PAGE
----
San Franciscans have recently been reminded that it's not exactly normal, nationwide, to smoke weed at will during public sporting exhibitions. Perhaps that makes us better than other locales, perhaps worse -- definitely different.
On that note, it's not exactly normal, nationwide, for a candidate happily laud the exploits of her volunteers as they stump for votes during a large, illegal gathering of cyclists draining the city of police overtime costs.
Yes, that'd be Critical Mass. And the candidate in question -- Jane Kim.
Critical Mass is an event that boils the blood of even normally staid San Franciscans. So we'll just assume everyone's point of view is true. Critical Mass is a joyous expression of bicycling culture, a liberating joyride through the city, and a hell of a lot of fun for people of all ages. And, yes, it's also a city-clogging monthly pain in the ass, a clearly illegal event rife with mass traffic violations, and the opportunity for smug people to lord it over the clearly inferior human beings trapped in cars, buses, and trains.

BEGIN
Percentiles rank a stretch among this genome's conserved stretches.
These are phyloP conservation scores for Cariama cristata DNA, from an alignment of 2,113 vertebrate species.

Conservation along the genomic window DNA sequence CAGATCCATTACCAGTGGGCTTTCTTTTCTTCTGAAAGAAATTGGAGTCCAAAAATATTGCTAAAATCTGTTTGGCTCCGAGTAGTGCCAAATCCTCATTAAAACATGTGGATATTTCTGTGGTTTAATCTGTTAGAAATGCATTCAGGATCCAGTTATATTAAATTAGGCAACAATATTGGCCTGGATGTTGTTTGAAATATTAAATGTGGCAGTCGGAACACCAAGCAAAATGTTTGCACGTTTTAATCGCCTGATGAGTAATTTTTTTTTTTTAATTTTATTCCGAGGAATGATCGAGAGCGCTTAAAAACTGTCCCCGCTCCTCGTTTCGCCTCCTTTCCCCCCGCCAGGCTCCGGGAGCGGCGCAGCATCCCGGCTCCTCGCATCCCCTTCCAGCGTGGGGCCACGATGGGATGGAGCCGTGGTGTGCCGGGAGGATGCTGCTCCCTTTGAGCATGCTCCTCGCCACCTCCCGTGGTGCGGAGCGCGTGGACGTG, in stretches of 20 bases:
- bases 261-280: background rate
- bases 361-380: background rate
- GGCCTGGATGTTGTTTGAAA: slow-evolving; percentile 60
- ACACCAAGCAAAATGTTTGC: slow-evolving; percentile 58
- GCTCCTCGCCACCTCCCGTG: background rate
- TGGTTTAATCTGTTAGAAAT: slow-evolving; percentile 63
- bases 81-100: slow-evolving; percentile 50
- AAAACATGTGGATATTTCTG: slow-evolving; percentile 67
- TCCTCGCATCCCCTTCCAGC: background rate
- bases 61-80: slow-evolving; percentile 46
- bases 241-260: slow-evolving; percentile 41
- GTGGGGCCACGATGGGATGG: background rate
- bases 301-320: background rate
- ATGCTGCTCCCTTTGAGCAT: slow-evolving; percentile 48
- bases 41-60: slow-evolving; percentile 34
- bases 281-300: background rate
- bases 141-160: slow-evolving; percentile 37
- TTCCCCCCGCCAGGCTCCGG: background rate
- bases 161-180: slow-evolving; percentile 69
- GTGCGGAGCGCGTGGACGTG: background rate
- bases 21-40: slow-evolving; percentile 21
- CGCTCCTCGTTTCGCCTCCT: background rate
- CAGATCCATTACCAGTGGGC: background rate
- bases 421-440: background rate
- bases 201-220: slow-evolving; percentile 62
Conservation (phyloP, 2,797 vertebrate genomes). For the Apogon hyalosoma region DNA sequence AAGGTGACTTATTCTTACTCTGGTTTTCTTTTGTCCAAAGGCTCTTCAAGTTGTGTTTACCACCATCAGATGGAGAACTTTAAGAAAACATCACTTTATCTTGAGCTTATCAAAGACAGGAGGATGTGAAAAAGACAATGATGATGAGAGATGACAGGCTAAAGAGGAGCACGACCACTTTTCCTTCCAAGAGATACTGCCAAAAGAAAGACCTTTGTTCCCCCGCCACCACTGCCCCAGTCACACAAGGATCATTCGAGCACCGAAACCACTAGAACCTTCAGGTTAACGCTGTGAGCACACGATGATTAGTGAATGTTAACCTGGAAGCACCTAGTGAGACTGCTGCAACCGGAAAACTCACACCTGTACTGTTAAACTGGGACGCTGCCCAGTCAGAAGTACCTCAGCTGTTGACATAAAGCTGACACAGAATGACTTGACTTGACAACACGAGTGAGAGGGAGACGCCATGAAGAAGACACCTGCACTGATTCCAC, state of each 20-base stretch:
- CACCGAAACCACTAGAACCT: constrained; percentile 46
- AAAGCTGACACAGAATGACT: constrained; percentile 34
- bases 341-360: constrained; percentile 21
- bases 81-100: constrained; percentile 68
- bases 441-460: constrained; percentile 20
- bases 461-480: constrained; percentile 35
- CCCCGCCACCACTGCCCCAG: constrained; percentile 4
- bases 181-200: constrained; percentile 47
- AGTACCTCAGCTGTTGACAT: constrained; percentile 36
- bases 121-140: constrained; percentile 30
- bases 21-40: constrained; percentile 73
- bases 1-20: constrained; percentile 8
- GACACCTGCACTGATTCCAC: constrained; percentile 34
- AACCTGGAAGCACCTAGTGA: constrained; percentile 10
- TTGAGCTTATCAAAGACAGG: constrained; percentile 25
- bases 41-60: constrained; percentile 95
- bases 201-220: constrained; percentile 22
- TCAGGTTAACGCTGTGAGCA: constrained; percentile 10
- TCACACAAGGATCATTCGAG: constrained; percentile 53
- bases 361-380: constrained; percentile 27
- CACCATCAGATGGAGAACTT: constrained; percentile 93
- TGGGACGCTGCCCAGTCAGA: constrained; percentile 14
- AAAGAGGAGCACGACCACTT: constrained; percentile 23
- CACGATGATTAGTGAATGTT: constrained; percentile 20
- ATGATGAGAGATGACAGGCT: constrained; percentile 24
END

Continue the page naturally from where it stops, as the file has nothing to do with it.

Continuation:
And, yes, the police San Francisco sends to escort the illegal parade through the city are not working for free. And, no, we're not believing the story that this is a spontaneous movement sans leadership any more than the claim that several million Chinese soldiers "heard shots" and swarmed across the Yalu River.
SF Weekly hasn't yet gotten a hold of Kim or her campaign manager, Enrique Pearce. All we know about the candidate's Critical Mass position are her entertaining photos of the ride and a tweet alerting the general public that she deigned to attend the Halloween ride.
So, celebrate it or denigrate it. But San Francisco is a place where an aspiring politician clearly thinks it's in her best interest to throw down with the folks running the red lights and holding up your ride home on the 30 Stockton for 20 minutes.
Update, 4:10 p.m.: An earlier version of this story implied Jane Kim was in attendance at Critical Mass She was not -- and, in fact, she is only "learning" to ride a bicycle. Instead, her volunteers who "go to places where a lot of voters are concentrated" hit up the event. Kim insisted that the members of her campaign, even those pictured on bicycles, merely rode their bikes to the event and back -- and did not participate.
Well, okay then.
Still, it is interesting -- not necessarily good nor bad but just interesting -- that Kim's campaign sees Critical Mass as yet another place to find likely voters along with bars, BART stations, and the like.
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